Cat breaking out
This page contains a little bit of information and suggestions based on my personal experience with domestic and stray cats. Please note that I am not a veterinarian or a licensed professional of any sort. Before you try anything here you should consult with your own veterinarian.

If you are thinking about adopting a cat Here are some things that you should be thinking about. What breed should I get? Should I pick up a free cat from someone? Should I get my cat from a pet store or an animal shelter? How should I prepare my home or apartment for the coming of this new cat? How will my children get along with the cat? It is usually a bad idea to get a cat as a gift for someone.

You should know what questions to ask when you first go to pick any animal from a shelter or pet store. It is a good idea to first seek out a good veterinarian. Please make sure that the animal is vaccinated against all these cat diseases and microchipped.

When you get the cat home you may have to be patient and work with them. The cat might be shy or abused. It all depends on where the cats came from or how they were treated. I hope you don't dismiss cats with missing limbs or blind cats as they can also make good companions.

After you have read this I hope that you will give a stray, abused or abandoned cat a chance to be your friend by sharing your home. Please remember Toronto Cat Rescue.

Currently I take care of cats suffering from FIP and FIV for Toronto Cat Rescue. These are some of the stories on how we got these cats. I had the opportunity to take care of a diabetic cat and learned a lot about feline diabetes. If you want to try to protect your cat from most feline diseases keep them inside.

It all started in 1995 after our cat Tanya died my Husband and I started volunteering for Toronto Cat Rescue. I remember fostering our first cat on March 4, 1995 his name was Albert and there was no turning back since.

These healthy cats would stay in our comfortable home with us until someone would phone to adopt them. Than a cat came in on May 20, 1977. Her name was Dominique. The was diagnosed with Corona Virus and we lost her on July 28, 1998.

Then we took in a tortoise shell cat. Her name was Cricket. She came in on May 7, 1998 and we lost her on May 26, 2000. I remember she had a seizure.

Then we adopted a black cat from Toronto Cat Rescue called Kokomo way back on October 11, 1995. We lost him on February 8, 1999 to FIP. We then took in a cat named Tommy on April 27, 2001. The girl who gave him to us knew we had sick cats in our house that's why we got him. Tommy came in with FIV. Then on August 8, 2001 we found out he was also diabetic.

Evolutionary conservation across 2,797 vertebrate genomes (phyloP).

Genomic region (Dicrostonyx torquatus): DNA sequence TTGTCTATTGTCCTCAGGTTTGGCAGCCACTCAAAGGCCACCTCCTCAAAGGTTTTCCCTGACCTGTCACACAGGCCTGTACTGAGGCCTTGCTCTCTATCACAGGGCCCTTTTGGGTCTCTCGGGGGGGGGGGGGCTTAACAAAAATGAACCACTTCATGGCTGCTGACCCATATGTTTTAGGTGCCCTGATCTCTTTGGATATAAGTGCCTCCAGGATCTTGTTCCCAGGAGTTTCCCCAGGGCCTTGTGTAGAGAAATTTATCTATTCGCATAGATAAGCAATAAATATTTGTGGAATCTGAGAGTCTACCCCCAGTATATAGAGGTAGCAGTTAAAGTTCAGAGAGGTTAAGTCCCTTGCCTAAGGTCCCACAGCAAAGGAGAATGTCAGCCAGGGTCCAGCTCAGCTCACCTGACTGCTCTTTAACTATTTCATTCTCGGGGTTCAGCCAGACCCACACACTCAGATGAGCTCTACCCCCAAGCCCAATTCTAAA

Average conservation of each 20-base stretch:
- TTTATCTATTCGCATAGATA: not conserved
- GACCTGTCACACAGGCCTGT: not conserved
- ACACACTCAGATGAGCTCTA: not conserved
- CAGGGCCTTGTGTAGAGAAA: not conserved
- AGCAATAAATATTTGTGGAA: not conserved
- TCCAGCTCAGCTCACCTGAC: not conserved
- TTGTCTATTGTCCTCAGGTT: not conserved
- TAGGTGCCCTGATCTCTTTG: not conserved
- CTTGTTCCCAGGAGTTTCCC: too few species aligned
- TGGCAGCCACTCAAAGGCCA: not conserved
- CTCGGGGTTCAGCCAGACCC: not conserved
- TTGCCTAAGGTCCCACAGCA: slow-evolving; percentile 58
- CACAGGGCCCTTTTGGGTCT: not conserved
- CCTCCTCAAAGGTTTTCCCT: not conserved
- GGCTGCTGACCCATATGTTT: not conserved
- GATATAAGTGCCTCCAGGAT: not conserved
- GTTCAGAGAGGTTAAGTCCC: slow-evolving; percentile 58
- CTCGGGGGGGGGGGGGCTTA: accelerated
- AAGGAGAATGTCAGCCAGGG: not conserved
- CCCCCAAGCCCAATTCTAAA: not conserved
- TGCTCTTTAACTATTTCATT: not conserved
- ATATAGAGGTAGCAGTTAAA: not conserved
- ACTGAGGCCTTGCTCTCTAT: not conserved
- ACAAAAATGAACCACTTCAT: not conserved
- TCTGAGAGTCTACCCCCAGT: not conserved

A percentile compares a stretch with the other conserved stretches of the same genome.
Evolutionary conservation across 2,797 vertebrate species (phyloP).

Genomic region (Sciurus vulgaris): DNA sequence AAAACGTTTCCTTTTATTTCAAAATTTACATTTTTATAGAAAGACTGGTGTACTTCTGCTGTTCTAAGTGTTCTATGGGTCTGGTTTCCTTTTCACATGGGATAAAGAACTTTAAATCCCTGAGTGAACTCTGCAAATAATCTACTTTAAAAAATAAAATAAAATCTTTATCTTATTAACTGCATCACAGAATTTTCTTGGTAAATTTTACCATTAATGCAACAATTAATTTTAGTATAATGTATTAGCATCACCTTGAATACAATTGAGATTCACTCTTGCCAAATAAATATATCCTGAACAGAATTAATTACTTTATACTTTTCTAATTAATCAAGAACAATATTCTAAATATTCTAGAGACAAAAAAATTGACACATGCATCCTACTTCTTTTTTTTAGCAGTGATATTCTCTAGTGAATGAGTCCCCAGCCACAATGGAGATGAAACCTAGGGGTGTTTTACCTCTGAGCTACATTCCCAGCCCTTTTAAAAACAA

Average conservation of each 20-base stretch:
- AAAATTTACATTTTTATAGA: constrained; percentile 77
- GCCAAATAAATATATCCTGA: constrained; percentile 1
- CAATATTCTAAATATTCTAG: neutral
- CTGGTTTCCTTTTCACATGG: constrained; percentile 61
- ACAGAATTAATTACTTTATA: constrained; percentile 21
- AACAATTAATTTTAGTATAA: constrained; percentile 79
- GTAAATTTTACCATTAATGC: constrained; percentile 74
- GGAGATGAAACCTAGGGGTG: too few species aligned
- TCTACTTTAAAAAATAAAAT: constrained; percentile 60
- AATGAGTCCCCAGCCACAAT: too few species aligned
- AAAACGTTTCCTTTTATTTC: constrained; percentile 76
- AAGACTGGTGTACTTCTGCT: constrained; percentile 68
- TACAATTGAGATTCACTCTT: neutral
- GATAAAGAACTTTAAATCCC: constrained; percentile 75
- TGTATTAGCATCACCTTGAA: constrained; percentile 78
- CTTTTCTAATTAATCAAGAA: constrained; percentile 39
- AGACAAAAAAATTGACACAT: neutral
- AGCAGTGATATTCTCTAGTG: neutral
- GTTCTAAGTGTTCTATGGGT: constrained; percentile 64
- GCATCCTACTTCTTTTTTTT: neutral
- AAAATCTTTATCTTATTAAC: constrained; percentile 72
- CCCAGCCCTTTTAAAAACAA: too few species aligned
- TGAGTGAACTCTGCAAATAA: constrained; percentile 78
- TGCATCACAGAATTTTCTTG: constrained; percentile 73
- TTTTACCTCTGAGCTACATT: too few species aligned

I was shown how to give him insulin twice a day along with a special diet from our veterinarian. I find it easier to give insulin to a cat on a counter changing the location of the injection each time.

Since insulin must be kept in the refrigerator, it may shock the cat when injected cold. To prevent this you should roll the needle between your hands to bring the insulin to room temperature. Do not shake the insulin bottle because you could create air bubbles. Gently turn the bottle in an up and down motion and count to twenty. If you have shaky hands your best bet is to hold the syringe at the bottom. I used U-40 needles. I only used each insulin needle for two shots otherwise the needles get too dull and hurt the cat. I have heard some people say that a needle should never be used more than once while others claim that three times is OK. As with any advice or suggestions here you should consult with your veterinarian.

If your cat goes into insulin shock grab corn syrup and put it on their gums and get them to your veterinarian quickly.

I brought Tommy to the veterinarian every so often to get a glucose reading and to take blood.

To dispose of the syringes I used to take them back to my veterinarian and they would take care of them for me.

Now I take in only sick cats as long as they have FIP or FIV.